5. __add__should return our first heir class unicodewhen added to a unicode string. __radd__must do the same. Addition of byte strings should be given by our successor class str. More details in the next paragraph.
      6. Well, finally, __getslice__(attention: __getitem__does not roll, struses deprecated __getslice__for slices) it should return an object of the same class, since pyrepl at the very end adds an empty unicode string, a slice from the current class and another slice from it. And if we ignore this part, then again we get some kind of UnicodeError .
    The result is the following two freaks:
    class PowerlineRenderBytesResult(bytes):
        def __new__(cls, s, encoding=None):
            encoding = encoding or s.encoding
            self = bytes.__new__(cls, s.encode(encoding) if isinstance(s, unicode) else s)
            self.encoding = encoding
            return self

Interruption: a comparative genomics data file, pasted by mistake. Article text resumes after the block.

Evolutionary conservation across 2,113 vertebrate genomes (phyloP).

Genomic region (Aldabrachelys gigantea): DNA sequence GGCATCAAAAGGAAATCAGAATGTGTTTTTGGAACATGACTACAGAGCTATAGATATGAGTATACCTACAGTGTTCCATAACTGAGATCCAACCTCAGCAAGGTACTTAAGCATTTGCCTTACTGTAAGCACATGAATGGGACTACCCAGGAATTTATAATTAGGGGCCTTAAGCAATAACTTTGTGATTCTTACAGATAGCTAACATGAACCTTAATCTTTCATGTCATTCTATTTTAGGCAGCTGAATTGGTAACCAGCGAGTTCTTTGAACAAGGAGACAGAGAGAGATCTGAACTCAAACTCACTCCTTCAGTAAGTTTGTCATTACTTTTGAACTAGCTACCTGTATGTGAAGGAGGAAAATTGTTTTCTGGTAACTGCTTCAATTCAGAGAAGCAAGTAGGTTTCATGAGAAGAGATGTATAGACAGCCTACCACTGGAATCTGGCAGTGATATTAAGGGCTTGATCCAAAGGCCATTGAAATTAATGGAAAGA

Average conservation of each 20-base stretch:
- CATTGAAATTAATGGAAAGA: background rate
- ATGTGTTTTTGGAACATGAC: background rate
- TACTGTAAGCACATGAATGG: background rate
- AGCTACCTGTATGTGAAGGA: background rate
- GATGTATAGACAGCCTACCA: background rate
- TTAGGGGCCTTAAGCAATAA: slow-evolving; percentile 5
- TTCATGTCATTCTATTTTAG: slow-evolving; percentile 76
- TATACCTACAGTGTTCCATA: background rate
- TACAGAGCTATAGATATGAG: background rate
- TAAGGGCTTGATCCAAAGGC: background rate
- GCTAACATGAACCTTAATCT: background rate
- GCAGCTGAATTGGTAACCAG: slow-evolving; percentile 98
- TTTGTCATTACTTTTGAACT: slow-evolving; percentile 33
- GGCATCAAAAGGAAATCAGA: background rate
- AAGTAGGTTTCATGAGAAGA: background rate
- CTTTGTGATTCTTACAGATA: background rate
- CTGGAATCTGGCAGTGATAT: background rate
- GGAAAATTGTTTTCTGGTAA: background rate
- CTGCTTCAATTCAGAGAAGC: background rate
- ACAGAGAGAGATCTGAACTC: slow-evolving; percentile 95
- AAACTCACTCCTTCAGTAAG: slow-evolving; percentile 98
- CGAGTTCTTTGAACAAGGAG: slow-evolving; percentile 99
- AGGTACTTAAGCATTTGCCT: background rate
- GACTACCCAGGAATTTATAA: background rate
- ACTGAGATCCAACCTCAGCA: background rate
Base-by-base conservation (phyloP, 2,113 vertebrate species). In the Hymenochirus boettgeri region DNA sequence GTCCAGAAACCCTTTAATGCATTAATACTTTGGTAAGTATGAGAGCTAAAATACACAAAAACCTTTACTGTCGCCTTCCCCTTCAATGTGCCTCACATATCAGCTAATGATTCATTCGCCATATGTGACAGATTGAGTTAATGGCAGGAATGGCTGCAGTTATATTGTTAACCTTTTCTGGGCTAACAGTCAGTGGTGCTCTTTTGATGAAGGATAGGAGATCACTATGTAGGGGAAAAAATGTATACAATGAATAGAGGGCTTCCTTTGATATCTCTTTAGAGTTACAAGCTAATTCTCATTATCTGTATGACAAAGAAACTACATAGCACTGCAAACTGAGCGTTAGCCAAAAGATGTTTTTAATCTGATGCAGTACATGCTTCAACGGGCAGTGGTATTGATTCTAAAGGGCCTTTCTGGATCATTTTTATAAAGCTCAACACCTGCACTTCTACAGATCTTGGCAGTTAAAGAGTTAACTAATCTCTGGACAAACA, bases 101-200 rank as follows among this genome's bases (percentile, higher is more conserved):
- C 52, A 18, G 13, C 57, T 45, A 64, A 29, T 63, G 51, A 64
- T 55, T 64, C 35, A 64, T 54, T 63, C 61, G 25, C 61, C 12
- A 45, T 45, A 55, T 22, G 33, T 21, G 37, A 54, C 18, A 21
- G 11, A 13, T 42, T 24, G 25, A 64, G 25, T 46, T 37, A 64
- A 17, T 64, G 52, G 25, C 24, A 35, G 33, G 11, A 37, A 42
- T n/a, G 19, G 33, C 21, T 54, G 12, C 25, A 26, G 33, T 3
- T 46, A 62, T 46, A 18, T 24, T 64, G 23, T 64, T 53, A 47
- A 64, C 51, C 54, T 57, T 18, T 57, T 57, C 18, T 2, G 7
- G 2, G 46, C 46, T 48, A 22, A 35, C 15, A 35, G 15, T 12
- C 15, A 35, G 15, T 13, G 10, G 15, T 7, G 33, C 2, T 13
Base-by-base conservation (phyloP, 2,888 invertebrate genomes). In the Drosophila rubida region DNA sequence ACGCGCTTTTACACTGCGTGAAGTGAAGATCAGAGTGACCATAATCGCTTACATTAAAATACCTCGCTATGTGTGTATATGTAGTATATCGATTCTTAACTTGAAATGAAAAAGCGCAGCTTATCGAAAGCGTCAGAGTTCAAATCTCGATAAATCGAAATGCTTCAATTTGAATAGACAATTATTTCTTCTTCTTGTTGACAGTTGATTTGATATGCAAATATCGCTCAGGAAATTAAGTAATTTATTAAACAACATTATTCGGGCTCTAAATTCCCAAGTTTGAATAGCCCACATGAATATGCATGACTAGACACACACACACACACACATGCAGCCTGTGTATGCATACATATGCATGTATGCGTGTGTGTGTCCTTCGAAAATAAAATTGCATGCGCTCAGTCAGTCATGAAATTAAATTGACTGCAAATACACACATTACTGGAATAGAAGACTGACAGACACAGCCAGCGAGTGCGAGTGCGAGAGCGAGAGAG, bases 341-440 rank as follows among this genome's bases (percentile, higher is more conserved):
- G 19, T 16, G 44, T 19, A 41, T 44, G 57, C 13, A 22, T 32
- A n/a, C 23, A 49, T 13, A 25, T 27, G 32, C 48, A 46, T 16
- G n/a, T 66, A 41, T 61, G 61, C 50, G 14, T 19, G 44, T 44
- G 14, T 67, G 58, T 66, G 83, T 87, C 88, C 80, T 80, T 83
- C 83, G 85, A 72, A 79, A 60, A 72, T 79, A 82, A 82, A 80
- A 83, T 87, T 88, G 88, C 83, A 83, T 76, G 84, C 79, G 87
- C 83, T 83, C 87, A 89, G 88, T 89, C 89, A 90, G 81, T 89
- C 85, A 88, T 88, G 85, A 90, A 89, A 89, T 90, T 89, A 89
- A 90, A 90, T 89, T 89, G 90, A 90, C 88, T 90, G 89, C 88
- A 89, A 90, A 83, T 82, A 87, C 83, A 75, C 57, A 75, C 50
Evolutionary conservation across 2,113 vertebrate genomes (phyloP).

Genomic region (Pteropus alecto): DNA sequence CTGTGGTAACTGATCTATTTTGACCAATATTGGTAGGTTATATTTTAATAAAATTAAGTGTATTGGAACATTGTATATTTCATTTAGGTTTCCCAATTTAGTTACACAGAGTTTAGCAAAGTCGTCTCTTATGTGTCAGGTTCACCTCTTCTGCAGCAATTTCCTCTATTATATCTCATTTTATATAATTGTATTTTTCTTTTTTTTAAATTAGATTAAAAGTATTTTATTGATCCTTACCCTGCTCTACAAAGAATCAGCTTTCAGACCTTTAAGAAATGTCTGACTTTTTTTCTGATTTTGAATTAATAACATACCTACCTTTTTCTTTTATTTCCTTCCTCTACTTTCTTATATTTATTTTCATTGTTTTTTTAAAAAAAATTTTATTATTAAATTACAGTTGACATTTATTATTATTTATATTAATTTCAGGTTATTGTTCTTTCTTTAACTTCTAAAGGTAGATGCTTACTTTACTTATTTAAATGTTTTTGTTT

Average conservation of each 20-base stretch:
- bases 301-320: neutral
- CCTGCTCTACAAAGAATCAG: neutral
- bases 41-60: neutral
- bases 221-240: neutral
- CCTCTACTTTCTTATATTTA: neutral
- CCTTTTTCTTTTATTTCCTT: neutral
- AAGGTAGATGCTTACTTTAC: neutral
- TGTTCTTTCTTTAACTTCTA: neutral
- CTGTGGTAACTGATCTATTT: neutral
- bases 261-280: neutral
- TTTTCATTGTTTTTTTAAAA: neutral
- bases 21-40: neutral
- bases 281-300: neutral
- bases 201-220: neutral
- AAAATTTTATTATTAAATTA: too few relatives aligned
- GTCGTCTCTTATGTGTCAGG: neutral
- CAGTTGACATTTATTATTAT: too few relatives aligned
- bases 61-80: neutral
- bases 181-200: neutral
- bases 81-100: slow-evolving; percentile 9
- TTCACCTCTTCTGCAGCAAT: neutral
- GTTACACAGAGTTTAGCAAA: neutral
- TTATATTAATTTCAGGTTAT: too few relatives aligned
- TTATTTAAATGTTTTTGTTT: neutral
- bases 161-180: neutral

for meth in (
            'partition', 'rpartition',
            'split', 'rsplit',
            'count', 'join',
                'def {0}(self, *args):\n'
                '   if any((isinstance(arg, unicode) for arg in args)):\n'
                '       return self.__unicode__().{0}(*args)\n'
                '   else:\n'
                '       return bytes.{0}(self, *args)'
        for meth in (
            'find', 'rfind',
            'index', 'rindex',
                'def {0}(self, *args):\n'
                '   if any((isinstance(arg, unicode) for arg in args)):\n'
                '       args = [arg.encode(self.encoding) if isinstance(arg, unicode) else arg for arg in args]\n'
                '   return bytes.{0}(self, *args)'
        def __len__(self):
            return len(self.decode(self.encoding))
        def __getitem__(self, *args):
            return PowerlineRenderBytesResult(bytes.__getitem__(self, *args), encoding=self.encoding)